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From bartering livestock to plastic fivers: How the way we pay for things has changed over the years

Polymer £5 note (Joe Giddens - WPA Pool/Getty Images)
Polymer £5 note (Joe Giddens - WPA Pool/Getty Images)

WITH the plastic fiver being introduced into our currency, it will be just the latest chapter in an ever-changing story.

Down the centuries, we have all used a vast range of materials and items to pay for things we want, and even the Neanderthals, thousands of years back, did the same.

Much of the evidence about them comes in the shape of bone and stone tools found across Asia and Europe, and instead of paper and metal money, they used the raw materials needed to make tools, when they wanted something from a seller.

Later, people bartered, and one man might give another a goat and some milk in exchange for some axes and a fur waistcoat.

It’s hard to imagine how those ancient people would feel, to see us with our fancy plastic fivers!

The new fiver survives being dipped in a cuppa (Joe Giddens - WPA Pool/Getty Images)
The new fiver survives being dipped in a cuppa (Joe Giddens – WPA Pool/Getty Images)

In years to come — and it has already happened for many of us — we will hardly touch real money at all, using bank cards and credit cards or purchasing apps on our handheld devices.

Part of the reason so many of our banks are closing down is because so few of us ever go to the local branch and withdraw real money to carry in a real purse to buy real goods with.

It’s all plastic, in fact, with the ever-present cards, so these new fivers won’t really be that much of a culture shock to us!

For many, though, the memories of those pre-decimal days are still fresh, when we had marvellously-shaped threepenny bits, guineas, half-crowns and pennies, rather than pence.

There were florins and farthings and a bob, joey, a mag or a two-and-kick, or a one-and-six — just imagine kids’ faces today if you mentioned all this!

If you are well into your 90s, then you have, after all, lived longer with those old coins than with the flashy new post-decimalisation ones. They only came in as recently as 1971, after all.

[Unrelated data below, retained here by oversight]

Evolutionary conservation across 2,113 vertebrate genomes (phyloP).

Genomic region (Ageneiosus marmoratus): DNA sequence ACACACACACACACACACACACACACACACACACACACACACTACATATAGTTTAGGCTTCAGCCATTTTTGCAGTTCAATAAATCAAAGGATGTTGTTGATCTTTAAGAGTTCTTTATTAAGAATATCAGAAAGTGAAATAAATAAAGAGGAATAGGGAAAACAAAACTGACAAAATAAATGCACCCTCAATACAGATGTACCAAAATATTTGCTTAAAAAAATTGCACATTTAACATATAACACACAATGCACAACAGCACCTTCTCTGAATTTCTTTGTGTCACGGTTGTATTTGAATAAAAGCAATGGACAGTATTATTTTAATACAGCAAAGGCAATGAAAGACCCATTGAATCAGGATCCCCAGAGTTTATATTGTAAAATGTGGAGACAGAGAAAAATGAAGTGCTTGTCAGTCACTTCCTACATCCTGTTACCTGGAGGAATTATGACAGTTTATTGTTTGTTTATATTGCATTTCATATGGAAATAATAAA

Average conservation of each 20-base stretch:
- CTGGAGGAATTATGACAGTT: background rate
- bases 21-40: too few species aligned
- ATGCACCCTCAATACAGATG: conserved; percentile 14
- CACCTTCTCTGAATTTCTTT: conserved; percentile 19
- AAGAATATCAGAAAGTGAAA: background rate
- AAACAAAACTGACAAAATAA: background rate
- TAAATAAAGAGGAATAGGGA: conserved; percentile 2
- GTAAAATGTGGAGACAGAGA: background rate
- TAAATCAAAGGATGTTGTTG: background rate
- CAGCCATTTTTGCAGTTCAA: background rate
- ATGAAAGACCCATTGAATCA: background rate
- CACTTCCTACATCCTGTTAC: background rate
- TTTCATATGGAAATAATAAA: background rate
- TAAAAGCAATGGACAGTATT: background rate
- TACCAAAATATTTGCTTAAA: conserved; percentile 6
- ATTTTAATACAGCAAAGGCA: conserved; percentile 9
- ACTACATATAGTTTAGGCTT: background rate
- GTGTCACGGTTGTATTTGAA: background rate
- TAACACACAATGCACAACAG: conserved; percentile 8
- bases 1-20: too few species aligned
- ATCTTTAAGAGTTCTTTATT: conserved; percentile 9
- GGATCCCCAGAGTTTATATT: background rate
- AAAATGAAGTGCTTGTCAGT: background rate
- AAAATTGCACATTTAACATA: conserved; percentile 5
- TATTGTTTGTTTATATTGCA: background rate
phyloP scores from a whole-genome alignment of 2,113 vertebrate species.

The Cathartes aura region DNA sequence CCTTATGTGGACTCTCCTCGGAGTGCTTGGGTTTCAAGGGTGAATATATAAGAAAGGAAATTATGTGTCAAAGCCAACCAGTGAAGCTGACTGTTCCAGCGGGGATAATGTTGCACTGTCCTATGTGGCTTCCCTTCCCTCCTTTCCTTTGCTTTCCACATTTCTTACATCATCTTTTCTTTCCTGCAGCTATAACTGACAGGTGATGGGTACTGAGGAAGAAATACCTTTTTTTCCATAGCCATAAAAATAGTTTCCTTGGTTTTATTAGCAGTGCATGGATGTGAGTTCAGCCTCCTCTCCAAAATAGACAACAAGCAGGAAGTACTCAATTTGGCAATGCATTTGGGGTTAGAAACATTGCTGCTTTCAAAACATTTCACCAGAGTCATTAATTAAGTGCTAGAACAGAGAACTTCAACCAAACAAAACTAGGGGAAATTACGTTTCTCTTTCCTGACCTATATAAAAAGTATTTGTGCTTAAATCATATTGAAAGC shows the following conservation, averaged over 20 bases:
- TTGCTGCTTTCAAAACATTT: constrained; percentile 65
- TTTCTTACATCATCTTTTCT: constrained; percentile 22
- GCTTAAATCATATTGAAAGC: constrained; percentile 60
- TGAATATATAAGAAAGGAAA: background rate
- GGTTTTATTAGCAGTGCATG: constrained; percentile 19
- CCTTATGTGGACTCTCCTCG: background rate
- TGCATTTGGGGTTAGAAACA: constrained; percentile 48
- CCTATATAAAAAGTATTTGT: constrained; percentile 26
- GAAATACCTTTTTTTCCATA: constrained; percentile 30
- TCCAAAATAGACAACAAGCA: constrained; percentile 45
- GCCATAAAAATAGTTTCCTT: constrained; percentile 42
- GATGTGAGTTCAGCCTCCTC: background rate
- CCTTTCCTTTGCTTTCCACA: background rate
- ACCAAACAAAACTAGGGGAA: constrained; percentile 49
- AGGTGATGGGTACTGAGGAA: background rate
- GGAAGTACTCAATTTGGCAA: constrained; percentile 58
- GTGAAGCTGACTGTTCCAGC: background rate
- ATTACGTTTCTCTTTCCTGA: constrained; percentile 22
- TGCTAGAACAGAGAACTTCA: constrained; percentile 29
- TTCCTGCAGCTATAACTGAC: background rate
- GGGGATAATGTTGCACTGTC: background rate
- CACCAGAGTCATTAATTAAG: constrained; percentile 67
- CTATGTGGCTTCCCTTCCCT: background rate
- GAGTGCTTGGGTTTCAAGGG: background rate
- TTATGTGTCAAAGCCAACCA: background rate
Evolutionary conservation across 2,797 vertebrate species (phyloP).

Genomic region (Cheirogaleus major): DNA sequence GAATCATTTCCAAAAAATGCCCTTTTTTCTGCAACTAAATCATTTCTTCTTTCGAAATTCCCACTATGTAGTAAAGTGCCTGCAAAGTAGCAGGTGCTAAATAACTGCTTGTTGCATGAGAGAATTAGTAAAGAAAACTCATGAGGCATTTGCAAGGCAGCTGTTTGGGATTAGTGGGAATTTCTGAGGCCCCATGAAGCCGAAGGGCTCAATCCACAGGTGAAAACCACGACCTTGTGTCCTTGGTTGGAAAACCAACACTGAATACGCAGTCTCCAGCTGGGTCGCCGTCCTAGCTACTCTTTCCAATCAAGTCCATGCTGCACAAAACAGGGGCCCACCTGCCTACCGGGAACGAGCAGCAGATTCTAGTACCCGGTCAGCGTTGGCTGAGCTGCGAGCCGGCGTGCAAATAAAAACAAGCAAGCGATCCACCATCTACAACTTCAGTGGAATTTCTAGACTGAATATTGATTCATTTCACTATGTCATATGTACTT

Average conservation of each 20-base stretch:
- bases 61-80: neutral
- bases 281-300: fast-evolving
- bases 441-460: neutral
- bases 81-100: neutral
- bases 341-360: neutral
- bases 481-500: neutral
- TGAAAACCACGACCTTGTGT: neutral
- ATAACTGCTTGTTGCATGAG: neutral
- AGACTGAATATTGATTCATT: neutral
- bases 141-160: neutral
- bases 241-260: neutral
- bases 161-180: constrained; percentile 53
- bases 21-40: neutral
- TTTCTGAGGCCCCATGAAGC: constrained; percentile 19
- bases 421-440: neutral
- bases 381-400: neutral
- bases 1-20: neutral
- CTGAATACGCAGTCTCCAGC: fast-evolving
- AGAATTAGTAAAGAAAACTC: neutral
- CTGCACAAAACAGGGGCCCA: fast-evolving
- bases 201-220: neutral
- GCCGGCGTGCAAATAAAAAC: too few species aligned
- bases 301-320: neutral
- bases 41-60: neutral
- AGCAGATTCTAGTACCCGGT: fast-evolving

The old penny, for those who have forgotten, was abbreviated with a “d” from the Roman denarius, while shilling was s, from the Roman solidus.

The £ pound sign was derived from the first letter of the Latin word for pound, libra. Pre-decimalisation, a pound was divided into 240 pennies, not 100. But we knew it more as 20 shillings, with each shilling being worth 12d.

Once, instead of a penny, you might have had two halfpennies, or four farthings, while a florin was two shillings. Post-decimalisation, some coins were kept in use, such as the shilling — instead of 12d, it was now worth 5p.

Iron age coins
Iron age coins

Florins were produced until 1967, and finally disappeared in 1991, with shillings going the same way in 1993.

Many of us fondly recall the farthing, with its image of wren and the tiny sixpence, so small, we now have the phrase: “He could turn on a sixpence.”

The 12-sided threepence was my personal favourite, the feel of it in your pocket, and the large amount of sweeties you could get with it!

Perhaps one of the most-unusual was the good old guinea, as they still refer to guineas in horseracing and livestock auctions, among other things.

The 2000 Guineas race, for instance, was the amount in the prize fund at one time.

A guinea was, of course, worth a pound and a shilling.

Five shillings was a crown, hence “half-a-crown” was “two-and-six”.

The great explorer Marco Polo would often talk about the “groat,” a coin he saw while becoming the first person to tell us about Asia and China.

But we would also go on to have groats of our own, worth four pennies. Later, groats were also valued at eightpence and one shilling.

A groat was deducted from seamen’s wages every month to pay for a chaplain onboard each ship, and the north of England even had a saying: “Blood without groats is nothing,” meaning: “Family without fortune is worthless.”

Smartphones can now be used to make payments
Smartphones can now be used to make payments

It’s a myth, however, that John o’Groats takes its name from these coins — it got its name from a Dutchman, Jan de Groot, who had migrated to that part of northern Scotland.

It’s anybody guess what kind of nickname the new plastic fivers will get, but British money will continue to be known at the Stock Exchange and elsewhere as sterling.

There are various lines of thought on how that came about, but most experts reckon it’s from an English Norman coin.

The silver coin was known as a sterling, and was issued in the Saxon kingdoms, with 240 of them being minted from a pound of silver.

This is why large payments went on to be reckoned in pounds sterling.

We’re pretty sure the plastic fiver will be much lighter, last much longer than any paper note, and will also see its own demise one day.

Why? Because the day isn’t far off when coins and notes really are a total thing of the past, and nobody on Earth will use them.

Tangible money will be redundant as technology takes over, and our desire for instantaneous living in a cash-free society will become a reality.

That, of course, will be the day we all rely on some fancy new gadget we haven’t even dreamed up yet, but it’s a bit ironic, that we’ll be back to how those cavemen began all those centuries ago.

Still, as you can see, when a man has something to sell and is looking for something to buy, we always seem to find a way of doing a deal somehow!


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